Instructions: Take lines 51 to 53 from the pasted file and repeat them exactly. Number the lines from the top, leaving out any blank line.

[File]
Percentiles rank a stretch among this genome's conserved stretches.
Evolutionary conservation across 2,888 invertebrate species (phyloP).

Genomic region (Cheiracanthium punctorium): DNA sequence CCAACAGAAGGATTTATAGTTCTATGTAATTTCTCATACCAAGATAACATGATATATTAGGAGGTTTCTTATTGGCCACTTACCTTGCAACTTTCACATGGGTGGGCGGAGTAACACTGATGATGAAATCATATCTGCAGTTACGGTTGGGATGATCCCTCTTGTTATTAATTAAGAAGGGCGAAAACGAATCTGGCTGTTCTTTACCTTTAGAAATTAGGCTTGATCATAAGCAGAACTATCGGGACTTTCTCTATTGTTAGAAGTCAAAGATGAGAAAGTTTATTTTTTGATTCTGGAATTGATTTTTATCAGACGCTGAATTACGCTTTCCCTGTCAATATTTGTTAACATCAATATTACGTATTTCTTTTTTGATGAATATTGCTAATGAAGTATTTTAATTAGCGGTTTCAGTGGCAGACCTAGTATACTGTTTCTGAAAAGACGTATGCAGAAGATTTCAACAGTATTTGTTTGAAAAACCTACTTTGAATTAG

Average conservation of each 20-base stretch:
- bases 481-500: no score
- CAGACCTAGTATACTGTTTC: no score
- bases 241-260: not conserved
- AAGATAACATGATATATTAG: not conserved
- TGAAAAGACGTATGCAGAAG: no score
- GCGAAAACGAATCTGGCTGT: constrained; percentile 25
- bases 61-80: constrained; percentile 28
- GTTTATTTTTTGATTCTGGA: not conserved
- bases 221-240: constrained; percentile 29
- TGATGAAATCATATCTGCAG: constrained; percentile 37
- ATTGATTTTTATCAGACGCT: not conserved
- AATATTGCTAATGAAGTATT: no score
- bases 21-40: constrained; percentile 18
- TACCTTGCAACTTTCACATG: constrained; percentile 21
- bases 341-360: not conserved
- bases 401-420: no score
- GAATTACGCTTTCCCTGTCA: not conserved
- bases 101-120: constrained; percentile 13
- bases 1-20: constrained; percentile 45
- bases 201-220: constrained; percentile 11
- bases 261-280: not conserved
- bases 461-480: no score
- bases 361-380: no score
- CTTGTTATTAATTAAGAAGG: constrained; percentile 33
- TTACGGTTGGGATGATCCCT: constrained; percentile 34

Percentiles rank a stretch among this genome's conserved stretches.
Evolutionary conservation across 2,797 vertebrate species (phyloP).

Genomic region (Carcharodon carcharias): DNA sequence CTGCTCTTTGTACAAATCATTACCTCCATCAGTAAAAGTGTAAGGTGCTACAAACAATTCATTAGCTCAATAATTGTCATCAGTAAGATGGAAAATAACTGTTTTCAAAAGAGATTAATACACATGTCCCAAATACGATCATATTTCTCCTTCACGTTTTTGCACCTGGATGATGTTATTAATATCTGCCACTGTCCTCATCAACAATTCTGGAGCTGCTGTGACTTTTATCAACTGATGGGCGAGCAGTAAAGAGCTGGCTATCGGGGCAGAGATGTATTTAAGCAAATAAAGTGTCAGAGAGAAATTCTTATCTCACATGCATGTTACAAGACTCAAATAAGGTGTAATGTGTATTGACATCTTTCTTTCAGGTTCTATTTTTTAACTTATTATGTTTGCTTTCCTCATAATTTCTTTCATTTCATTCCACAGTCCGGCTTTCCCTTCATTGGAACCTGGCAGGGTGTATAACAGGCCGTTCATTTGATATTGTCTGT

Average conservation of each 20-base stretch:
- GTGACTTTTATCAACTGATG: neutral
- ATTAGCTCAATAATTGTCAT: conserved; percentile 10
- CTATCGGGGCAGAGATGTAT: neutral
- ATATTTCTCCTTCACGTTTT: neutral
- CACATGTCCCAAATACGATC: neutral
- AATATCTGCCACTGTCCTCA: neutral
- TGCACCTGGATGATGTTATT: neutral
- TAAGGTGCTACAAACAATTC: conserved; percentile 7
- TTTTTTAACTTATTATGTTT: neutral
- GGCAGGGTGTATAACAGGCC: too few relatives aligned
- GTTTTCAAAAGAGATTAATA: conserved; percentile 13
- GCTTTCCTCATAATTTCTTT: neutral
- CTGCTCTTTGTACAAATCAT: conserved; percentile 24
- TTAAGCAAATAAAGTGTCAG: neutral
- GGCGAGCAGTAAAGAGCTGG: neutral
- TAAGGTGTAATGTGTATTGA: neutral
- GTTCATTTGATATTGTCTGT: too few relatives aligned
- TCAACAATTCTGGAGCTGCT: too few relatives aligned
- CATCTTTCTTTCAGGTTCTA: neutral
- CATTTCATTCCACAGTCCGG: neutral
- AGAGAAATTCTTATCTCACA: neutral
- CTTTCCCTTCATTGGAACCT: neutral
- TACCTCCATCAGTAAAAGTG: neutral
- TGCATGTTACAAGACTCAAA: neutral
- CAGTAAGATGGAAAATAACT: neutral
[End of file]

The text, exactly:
- TCAACAATTCTGGAGCTGCT: too few relatives aligned
- CATCTTTCTTTCAGGTTCTA: neutral
- CATTTCATTCCACAGTCCGG: neutral